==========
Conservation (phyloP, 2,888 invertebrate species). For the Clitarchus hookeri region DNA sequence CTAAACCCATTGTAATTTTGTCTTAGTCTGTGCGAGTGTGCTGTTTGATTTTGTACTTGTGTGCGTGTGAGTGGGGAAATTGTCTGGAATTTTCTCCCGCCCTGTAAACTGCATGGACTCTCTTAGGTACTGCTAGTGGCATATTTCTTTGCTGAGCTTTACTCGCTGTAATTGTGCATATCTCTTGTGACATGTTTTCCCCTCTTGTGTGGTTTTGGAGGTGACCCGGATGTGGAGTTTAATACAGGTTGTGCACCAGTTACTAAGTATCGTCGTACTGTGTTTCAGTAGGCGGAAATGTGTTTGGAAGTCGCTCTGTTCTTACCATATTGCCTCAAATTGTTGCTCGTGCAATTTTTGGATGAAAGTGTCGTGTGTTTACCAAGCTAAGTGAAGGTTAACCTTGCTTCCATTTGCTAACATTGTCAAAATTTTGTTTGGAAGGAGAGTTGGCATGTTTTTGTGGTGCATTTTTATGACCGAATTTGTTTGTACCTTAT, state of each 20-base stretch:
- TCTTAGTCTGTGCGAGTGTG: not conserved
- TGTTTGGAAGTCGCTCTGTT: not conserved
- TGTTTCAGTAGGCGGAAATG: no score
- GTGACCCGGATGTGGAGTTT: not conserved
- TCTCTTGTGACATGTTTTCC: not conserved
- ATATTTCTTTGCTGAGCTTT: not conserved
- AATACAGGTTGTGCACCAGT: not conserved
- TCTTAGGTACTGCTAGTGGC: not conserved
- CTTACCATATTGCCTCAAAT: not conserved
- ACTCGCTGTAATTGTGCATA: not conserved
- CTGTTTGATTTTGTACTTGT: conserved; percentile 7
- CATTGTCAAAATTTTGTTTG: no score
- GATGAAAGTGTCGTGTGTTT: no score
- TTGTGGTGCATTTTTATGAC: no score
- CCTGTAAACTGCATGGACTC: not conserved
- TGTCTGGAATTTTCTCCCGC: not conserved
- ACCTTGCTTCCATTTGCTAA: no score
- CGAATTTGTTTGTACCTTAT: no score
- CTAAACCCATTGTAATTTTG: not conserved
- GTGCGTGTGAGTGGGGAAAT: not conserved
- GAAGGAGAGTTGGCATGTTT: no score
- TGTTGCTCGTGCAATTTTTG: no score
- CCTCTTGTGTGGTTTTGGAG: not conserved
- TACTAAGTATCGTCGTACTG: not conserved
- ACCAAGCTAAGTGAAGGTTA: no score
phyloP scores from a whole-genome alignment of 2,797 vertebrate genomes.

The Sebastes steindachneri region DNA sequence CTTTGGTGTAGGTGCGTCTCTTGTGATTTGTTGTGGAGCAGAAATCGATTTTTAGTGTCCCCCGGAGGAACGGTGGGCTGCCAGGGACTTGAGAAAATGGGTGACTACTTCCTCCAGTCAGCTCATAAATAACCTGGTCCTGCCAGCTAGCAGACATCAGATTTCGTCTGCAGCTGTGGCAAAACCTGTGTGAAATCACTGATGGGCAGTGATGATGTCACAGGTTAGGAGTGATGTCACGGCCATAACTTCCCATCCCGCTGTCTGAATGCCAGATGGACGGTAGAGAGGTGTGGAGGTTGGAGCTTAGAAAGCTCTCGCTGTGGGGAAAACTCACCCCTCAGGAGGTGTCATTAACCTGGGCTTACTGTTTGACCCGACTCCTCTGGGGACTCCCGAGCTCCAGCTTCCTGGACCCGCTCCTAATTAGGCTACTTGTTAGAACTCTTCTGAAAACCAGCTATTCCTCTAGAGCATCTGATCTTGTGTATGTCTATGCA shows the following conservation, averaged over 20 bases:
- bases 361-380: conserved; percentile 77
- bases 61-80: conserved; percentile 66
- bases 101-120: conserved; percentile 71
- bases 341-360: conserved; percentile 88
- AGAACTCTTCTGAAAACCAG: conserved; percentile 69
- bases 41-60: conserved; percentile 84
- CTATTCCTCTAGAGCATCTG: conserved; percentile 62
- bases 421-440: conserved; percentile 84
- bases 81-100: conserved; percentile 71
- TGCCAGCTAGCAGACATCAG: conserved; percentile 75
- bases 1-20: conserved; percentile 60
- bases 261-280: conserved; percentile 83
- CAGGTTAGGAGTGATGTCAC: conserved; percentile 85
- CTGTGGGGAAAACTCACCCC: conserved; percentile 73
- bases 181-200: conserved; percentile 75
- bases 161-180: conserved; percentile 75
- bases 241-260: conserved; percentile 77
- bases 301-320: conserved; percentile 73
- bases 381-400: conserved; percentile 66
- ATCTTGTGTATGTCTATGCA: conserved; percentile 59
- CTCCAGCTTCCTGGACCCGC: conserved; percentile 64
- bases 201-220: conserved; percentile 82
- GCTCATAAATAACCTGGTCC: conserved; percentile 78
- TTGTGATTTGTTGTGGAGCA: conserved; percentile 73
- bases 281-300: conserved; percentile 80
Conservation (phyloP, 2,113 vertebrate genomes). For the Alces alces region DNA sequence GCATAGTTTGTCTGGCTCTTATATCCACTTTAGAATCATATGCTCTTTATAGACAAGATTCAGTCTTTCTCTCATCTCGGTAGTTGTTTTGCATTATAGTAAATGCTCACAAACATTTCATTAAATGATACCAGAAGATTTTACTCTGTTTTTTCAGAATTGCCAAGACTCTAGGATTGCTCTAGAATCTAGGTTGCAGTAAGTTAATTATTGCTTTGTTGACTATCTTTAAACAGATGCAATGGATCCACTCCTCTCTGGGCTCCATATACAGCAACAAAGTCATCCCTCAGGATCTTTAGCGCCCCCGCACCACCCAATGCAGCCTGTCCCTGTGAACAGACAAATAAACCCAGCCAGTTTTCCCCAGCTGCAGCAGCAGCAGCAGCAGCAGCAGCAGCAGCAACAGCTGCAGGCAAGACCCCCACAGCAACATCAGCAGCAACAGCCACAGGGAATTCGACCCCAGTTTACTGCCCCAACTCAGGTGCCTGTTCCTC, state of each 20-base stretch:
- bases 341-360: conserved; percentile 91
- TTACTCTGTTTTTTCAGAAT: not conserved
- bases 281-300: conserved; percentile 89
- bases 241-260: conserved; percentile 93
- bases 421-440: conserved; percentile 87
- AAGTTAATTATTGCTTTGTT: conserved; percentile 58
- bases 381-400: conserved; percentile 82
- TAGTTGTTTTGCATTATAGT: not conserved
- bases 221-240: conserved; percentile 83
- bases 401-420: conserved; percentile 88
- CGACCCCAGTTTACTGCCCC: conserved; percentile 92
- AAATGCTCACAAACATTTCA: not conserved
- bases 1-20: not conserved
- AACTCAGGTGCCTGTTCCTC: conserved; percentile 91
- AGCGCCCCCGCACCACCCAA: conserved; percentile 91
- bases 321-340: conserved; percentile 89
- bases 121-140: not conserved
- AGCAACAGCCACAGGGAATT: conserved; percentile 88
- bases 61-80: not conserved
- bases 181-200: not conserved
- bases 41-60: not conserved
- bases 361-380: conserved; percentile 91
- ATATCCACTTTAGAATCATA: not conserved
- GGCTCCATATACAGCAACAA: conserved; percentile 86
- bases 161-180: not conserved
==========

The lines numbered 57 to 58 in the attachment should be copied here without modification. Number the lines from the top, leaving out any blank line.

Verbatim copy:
- bases 281-300: conserved; percentile 89
- bases 241-260: conserved; percentile 93